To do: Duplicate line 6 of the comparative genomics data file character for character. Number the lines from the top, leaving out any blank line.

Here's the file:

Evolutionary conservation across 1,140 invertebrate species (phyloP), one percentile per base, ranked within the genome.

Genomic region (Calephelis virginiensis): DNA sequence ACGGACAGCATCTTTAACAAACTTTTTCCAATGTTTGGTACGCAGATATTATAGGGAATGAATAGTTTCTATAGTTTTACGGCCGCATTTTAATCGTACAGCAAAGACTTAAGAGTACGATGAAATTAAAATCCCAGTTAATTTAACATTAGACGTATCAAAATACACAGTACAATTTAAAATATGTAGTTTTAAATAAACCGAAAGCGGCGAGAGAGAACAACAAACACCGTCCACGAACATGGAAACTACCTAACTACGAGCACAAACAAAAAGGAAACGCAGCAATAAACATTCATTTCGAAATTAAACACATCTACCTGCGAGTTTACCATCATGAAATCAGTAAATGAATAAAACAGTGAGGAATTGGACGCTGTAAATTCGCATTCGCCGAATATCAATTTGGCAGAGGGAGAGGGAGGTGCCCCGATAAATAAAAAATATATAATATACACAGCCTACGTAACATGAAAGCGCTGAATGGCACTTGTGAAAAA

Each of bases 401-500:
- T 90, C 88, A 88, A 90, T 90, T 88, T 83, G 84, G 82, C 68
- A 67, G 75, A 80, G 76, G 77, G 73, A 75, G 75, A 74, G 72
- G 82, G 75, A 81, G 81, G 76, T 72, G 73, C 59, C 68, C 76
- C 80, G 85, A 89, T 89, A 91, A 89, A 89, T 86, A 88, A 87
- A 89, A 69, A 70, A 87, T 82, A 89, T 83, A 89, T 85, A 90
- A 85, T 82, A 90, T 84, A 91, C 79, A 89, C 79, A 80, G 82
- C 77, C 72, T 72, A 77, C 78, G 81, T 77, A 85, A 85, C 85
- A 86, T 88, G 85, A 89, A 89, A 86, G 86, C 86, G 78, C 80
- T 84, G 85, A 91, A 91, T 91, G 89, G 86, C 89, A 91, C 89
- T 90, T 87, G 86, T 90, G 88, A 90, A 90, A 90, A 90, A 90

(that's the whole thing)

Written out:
- G 82, G 75, A 81, G 81, G 76, T 72, G 73, C 59, C 68, C 76